How Will The End Of The First 'X-Factor' Season Affect 'American Idol'?
"The X Factor" didn't do "American Idol"-like numbers this fall -- but it gave Fox some high notes for the season.
Fox gained mightily this fall -- growing some 14% in its live-plus-seven-day rating. "X-Factor" filled a big gap for Fox and, coupled with surprising "New Girl," the network did well. Give major kudos to Fox, which has topped the charts as the number one network among the key 18-49 viewers for many seasons.
Now, Fox is about to take its usual next step: the return of "American Idol" for another season, its 11th.
Going into fall, Fox did its best to position "X-Factor" as the next big thing -- virtually telling consumers that the new singing contest show would be similar to "American Idol." In marketing materials, former "Idol" judge Simon Cowell was heavily touted -- with his image and, of cours, his typical entertaining and caustic remarks.
So now the shoe could be on the other foot: what effect will "X-Factor" have on "American Idol"?
Critics have predicted the demise of "American Idol" for years. But it has been able to endure -- through changing judges and formats, and by adding a key Thursday night airing.
"American Idol" remains TV's top rated series. Last season, it averaged an 8.8 rating among 18-49 viewers for its Wednesday performance show and a 7.7 ratings for its Thursday results show. By comparison "X-Factor" through December 11 has a 3.9 rating for its Tuesday performance show and a 3.7 for its Wednesday result show. Not exactly "Idol"-like, but a strong primetime show in its own right.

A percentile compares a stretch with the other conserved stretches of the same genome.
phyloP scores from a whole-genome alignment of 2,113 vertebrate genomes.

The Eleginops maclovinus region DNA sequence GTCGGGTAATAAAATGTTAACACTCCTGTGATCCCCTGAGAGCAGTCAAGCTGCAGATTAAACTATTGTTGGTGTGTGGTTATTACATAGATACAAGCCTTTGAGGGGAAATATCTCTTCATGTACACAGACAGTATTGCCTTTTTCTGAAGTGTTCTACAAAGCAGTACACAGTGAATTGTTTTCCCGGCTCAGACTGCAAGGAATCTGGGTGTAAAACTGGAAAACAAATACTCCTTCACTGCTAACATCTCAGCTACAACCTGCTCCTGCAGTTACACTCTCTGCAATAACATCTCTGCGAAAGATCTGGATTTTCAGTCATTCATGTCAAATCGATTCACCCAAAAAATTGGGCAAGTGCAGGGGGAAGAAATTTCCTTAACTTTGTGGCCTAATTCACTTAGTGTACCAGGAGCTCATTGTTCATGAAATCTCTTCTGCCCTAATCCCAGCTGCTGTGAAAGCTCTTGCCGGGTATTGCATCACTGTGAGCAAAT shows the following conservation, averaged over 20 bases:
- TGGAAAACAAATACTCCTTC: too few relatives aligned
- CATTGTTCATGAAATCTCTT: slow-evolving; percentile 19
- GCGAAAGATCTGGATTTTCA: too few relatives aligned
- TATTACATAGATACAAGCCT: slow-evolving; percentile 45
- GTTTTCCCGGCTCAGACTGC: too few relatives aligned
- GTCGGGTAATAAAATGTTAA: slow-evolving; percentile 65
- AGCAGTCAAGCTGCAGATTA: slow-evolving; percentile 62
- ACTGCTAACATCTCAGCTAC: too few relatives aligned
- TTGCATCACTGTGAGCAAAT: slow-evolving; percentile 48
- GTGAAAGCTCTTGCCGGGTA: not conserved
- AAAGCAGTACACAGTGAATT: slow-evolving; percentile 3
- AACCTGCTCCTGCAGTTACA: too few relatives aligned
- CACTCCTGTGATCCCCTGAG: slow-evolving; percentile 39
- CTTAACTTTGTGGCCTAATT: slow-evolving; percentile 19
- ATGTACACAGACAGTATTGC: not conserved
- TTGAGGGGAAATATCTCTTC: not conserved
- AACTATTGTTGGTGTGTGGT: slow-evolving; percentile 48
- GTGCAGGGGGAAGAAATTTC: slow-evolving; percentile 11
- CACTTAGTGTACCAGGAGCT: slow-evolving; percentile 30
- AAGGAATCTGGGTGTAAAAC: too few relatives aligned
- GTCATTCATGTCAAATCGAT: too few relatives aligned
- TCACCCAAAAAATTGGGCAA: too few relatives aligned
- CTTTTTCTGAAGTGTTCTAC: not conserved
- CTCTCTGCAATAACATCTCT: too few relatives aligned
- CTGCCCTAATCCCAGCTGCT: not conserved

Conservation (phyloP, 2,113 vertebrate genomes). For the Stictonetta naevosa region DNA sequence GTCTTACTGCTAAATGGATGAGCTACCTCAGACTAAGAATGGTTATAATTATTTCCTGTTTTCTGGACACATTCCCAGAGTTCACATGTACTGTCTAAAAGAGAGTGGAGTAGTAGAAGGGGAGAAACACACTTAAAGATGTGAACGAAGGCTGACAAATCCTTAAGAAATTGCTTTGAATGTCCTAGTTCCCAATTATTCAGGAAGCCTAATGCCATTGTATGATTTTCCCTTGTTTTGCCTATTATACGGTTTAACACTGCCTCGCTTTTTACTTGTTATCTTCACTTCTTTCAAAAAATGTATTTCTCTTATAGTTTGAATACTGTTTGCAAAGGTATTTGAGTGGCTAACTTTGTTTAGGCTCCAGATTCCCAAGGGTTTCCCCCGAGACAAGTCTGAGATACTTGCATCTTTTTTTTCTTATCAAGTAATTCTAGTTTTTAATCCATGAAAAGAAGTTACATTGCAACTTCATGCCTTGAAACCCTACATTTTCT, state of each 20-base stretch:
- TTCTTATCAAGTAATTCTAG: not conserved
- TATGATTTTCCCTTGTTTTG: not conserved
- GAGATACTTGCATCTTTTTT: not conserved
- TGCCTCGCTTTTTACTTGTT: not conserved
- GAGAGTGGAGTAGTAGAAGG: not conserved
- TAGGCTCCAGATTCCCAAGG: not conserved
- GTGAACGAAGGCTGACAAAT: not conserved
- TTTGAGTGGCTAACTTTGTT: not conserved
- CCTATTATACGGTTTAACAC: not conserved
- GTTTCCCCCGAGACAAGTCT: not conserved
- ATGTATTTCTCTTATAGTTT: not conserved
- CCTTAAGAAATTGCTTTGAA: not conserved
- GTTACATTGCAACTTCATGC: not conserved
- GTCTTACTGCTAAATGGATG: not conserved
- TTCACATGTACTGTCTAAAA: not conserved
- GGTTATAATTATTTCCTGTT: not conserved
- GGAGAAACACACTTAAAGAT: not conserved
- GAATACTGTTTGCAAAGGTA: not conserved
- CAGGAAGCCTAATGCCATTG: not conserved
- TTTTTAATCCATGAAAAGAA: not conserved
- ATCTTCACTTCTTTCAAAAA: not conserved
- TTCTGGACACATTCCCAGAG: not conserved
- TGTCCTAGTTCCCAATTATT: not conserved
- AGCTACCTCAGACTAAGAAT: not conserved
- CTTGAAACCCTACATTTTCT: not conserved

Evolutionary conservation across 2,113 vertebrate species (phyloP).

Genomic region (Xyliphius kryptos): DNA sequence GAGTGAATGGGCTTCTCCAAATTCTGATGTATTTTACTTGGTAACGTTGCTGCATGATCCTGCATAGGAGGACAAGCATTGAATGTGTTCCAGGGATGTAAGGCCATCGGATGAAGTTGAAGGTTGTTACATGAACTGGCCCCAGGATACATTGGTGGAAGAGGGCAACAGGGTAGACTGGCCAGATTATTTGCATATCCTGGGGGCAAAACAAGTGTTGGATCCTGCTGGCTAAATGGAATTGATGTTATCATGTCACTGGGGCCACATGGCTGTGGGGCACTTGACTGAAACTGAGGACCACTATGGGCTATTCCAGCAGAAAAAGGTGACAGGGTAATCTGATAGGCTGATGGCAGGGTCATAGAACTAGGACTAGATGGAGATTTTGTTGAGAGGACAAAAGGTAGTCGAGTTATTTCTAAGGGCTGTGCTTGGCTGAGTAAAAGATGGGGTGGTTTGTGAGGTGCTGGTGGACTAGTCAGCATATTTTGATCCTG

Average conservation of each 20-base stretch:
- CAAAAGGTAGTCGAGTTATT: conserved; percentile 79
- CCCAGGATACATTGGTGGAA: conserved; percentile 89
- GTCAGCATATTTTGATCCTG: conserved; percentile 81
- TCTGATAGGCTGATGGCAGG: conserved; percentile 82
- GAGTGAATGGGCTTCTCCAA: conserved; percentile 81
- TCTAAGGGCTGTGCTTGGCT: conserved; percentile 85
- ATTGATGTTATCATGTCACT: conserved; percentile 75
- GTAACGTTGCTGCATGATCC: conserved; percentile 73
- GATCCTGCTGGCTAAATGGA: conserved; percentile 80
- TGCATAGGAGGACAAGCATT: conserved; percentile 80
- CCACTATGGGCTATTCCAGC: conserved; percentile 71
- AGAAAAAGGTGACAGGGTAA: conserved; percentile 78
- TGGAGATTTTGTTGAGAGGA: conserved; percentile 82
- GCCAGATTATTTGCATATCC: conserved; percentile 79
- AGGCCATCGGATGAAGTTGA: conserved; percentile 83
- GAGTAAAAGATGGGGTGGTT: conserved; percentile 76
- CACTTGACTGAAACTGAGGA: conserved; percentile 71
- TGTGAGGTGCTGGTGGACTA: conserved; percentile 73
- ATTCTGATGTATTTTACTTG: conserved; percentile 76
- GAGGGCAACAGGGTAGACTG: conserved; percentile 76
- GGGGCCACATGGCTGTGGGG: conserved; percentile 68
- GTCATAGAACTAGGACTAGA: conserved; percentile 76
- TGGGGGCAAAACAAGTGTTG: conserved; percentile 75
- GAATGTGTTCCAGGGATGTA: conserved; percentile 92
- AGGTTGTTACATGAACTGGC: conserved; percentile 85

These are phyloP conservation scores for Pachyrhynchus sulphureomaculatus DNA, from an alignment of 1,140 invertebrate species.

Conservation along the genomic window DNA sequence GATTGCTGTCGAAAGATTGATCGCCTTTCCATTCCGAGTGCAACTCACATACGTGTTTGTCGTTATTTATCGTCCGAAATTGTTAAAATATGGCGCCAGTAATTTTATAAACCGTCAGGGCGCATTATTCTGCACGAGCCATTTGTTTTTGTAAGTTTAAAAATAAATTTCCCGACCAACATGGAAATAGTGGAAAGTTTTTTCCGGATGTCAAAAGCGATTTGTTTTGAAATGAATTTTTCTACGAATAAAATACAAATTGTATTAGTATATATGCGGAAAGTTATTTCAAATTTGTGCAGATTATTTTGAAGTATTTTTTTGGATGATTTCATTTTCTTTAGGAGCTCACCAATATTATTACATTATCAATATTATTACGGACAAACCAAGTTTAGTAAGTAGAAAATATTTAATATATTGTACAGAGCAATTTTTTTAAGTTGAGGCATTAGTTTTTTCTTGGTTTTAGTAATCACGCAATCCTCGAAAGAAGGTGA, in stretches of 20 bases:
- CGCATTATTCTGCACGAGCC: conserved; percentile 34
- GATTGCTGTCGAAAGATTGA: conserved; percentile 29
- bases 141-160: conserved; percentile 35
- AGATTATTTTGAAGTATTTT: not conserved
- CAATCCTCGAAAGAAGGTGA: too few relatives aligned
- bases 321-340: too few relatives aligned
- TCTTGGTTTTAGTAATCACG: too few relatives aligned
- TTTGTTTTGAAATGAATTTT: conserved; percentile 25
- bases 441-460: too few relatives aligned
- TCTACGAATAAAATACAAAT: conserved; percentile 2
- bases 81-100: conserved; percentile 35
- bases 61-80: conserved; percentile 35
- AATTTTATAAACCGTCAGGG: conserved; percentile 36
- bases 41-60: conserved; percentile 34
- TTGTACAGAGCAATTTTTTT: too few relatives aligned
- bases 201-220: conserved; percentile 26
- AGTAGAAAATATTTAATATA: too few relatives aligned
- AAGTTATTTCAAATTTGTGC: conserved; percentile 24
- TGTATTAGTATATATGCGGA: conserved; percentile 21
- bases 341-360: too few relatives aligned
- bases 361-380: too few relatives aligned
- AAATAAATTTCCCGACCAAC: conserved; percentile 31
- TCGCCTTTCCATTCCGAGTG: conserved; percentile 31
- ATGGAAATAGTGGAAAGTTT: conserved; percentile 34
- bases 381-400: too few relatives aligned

Odds are "American Idol" should not be worried about much -- other than whatever normal viewer erosion many expect from a show over a decade old.
In some ways, the changes "Idol" made a year ago -- adding Jennifer Lopez and Steven Tyler -- should help viewers in identifying significant differences between it and “X-Factor.” "Idol" is a much gentler competition show that doesn't have a mentoring component. "X-Factor" has Cowell's brusque persona attached as well as the mentoring segments.
If anything, the bigger worry for "American Idol" might be a more heavily marketed NBC show, "The Voice", which last year averaged a powerful 5.4 rating with 18-49 viewers. That show will again run in the spring, the same time frame as "Idol" -- but not completely head-to-head on the same nights. Even when the two shows competed against each other last year, "Idol" won handily.
With this in mind, a bigger question is what, if any, new "Idol" brand messaging Fox will release. Whatever it is, considering all that has been thrown at it, one should Idol-ize "Idol."